Sunday, January 20, 2013

Celebrating Martin Luther King and Black History all year!

Happy Martin Luther King Jr.'s birthday! We have several excellent and unusual picture book biographies available in the library related to Martin Luther King and Civil Rights, suitable across the grade levels. A few favorites:

HARVESTING HOPE:  THE STORY OF CESAR CHAVEZ by Kathleen Krull, about the leader of migrant workers in California who led the protest march that inspired King;

DELIVERING JUSTICE:  W.W. LAW AND THE FIGHT FOR CIVIL RIGHTS by Jim Haskins, about the postman who led the Great Savannah Boycott, an ordinary person making an extraordinary difference;

CORETTA SCOTT by Ntozake Shange, a beautifully illustrated free-verse biography in tribute to Kings' wife;

MARTIN'S BIG WORDS:  THE LIFE OF DR. MARTIN LUTHER KING,  JR. by Doreen Rappaport, a biography with King's quotations strewn throughout;

THROUGH MY EYES by Ruby Bridges, a little more text-heavy but with amazing photographs that documents the reasons we are all here at school together!

TESTING THE ICE by Jackie Robinson's daughter, Sharon Robinson, and illustrated by the great Kadir Nelson, sharing a real-life anecdote that embodies Jackie Robinson's bravery and willingness to break new ground (if not new ice).  Did you know Jackie Robinson's birthday is January 31st?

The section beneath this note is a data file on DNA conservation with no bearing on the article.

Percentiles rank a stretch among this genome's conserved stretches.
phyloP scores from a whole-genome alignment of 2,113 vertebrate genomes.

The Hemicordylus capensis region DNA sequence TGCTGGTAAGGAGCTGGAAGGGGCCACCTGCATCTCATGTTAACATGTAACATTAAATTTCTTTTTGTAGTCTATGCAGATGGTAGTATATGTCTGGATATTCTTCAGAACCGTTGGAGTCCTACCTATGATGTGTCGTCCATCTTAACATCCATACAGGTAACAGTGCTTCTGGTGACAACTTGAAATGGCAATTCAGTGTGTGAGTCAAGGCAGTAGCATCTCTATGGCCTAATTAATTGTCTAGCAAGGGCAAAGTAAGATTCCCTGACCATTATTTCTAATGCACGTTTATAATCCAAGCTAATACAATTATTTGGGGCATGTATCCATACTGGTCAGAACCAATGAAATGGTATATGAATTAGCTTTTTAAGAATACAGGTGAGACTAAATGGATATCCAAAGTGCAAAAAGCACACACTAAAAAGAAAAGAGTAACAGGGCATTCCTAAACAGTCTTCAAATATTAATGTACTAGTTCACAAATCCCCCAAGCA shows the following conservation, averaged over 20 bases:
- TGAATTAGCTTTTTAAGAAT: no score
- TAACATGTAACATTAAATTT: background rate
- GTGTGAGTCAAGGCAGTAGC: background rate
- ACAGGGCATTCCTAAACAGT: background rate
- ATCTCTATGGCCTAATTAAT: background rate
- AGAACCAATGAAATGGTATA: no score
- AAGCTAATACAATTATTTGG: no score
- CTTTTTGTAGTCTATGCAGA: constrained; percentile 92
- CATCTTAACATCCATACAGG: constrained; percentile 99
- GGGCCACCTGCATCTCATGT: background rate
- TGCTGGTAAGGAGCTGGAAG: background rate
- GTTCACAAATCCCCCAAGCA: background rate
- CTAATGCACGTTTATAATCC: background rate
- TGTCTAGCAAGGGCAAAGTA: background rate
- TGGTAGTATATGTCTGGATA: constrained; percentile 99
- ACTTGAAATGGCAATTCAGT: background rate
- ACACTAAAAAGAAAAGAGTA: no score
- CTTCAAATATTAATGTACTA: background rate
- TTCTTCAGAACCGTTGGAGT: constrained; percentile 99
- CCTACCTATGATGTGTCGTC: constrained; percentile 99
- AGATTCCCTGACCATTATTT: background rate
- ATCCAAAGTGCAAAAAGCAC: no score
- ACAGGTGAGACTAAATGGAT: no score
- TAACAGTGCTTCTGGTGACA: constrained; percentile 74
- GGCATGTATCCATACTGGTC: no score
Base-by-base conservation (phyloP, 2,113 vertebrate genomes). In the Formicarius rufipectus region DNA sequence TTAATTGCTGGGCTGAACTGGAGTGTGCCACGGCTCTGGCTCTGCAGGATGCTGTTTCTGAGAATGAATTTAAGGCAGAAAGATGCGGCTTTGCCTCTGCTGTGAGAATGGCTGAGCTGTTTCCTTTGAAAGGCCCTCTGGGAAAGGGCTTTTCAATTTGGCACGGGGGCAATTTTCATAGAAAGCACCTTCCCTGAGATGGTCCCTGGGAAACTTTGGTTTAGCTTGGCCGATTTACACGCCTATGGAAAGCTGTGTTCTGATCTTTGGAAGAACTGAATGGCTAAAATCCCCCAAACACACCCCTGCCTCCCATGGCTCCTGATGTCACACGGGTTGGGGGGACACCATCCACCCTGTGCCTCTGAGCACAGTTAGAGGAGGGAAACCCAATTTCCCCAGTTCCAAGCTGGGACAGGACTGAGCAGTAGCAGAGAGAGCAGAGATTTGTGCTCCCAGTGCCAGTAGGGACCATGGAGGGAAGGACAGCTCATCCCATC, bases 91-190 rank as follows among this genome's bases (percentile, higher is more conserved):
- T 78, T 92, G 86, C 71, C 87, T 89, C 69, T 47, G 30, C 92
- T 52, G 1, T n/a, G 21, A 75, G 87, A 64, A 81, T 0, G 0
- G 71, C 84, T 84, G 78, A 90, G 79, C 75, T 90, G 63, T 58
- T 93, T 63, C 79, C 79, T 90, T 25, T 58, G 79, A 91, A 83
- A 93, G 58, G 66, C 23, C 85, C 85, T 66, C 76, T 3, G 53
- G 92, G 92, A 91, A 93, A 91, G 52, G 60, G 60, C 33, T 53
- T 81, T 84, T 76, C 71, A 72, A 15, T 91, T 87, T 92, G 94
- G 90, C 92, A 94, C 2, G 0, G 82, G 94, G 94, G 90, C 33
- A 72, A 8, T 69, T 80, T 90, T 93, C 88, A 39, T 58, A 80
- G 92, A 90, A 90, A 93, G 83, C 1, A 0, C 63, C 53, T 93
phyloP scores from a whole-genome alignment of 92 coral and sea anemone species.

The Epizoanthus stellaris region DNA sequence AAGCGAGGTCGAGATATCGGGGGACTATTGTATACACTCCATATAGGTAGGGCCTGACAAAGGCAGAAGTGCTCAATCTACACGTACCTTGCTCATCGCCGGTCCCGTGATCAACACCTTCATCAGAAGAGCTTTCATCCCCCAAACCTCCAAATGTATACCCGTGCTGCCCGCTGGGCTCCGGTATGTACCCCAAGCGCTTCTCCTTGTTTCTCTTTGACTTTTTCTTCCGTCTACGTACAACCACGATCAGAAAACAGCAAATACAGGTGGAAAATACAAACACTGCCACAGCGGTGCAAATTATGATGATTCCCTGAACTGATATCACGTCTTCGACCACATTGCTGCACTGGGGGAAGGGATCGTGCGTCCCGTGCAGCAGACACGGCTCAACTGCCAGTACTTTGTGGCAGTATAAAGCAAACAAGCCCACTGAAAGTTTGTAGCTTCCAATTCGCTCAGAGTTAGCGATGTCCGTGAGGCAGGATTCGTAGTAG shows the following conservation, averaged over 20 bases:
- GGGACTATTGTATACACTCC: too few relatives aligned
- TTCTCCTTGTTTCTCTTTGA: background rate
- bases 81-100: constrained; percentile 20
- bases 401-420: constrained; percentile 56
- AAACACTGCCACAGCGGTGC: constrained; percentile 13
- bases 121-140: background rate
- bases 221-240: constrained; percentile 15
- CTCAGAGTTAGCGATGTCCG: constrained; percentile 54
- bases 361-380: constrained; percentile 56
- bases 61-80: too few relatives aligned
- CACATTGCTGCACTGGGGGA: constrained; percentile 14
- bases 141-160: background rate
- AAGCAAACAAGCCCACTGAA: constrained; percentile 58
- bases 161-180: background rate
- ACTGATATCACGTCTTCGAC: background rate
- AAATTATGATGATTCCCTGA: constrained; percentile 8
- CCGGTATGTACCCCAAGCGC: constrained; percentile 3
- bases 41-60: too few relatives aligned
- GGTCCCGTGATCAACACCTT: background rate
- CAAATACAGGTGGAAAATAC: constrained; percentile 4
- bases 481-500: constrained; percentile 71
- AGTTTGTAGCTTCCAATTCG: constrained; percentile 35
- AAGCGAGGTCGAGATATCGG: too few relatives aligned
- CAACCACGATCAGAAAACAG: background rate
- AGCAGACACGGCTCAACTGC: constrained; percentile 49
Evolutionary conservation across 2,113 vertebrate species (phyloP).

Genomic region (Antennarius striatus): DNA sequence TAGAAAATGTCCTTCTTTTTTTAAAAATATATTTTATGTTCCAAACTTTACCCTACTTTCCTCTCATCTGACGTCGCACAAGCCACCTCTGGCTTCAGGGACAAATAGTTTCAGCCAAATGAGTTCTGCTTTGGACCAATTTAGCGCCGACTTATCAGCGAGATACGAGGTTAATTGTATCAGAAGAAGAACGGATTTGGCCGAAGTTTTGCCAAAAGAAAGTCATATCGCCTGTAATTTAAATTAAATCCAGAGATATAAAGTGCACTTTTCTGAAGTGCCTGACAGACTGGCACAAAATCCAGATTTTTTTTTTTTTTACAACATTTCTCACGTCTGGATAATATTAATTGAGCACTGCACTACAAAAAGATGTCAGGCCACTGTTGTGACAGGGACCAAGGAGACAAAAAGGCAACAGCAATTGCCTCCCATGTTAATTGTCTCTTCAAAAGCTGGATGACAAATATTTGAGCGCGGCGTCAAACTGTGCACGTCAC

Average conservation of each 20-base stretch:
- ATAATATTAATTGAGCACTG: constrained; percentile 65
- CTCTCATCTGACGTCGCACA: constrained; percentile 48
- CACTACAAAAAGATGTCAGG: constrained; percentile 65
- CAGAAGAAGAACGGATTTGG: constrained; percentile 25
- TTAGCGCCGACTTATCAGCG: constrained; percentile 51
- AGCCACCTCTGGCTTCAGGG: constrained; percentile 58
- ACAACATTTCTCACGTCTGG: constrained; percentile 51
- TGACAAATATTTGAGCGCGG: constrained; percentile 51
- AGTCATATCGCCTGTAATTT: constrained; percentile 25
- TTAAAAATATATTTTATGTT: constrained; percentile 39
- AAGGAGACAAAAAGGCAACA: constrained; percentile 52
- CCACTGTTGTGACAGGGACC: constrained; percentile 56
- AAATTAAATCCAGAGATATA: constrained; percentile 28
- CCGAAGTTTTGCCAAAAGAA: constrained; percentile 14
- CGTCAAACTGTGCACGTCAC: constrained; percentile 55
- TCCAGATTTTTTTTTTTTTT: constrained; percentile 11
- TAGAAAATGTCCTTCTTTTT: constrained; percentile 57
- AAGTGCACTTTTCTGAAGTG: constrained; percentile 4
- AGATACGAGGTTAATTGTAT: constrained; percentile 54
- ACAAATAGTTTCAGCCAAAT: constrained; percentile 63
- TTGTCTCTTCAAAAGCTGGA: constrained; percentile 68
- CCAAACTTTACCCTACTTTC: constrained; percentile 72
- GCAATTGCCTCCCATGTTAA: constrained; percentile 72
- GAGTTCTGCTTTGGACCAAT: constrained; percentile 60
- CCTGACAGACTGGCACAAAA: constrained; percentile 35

We will have plenty of books on display throughout Black History Month, but I think it is also worthwhile to remember that African-American history is American history, and these great stories and stories that represent all the races, ethnicities and cultures represented in our school and our country deserve to be explored all year long.

I know that on Martin Luther King Jr.'s birthday, everyone remembers his great "I Have a Dream" speech.  But I think my favorite speech by King is "What Is Your Life's Blueprint?" delivered to students at Barratt Junior High School in Philadelphia about six months before his assassination.  In the speech, he  said:
If it falls your lot to be a street sweeper, sweep streets like Michelangelo painted pictures, sweep streets like Beethoven composed music, sweep streets like Leontyne Price sings before the Metropolitan Opera. Sweep streets like Shakespeare wrote poetry. Sweep streets so well that all the hosts of heaven and earth will have to pause and say: Here lived a great street sweeper who swept his job well.
I think this is such a relevant quote for our times, and speaks to so much about education today.  I don't think he is saying everyone should be a garbage man, or that he does not value the education that opens doors to other professions.  I think he is saying, however it goes, don't be elitist and look down your nose at what is another kind of work; we need garbage men, there is pride in being a garbage man, there is value in EVERY man and every man has a gift to give through the hard work he does, whatever that work may be.   Whatever you do your best at, we need it! What a great American sentiment!  I believe that King felt everyone could make a meaningful contribution to our country.  And your children's teachers believe it, too, beyond any test scores or grades or acceptance letters to prestigious schools.   

Happy Birthday, MLK!

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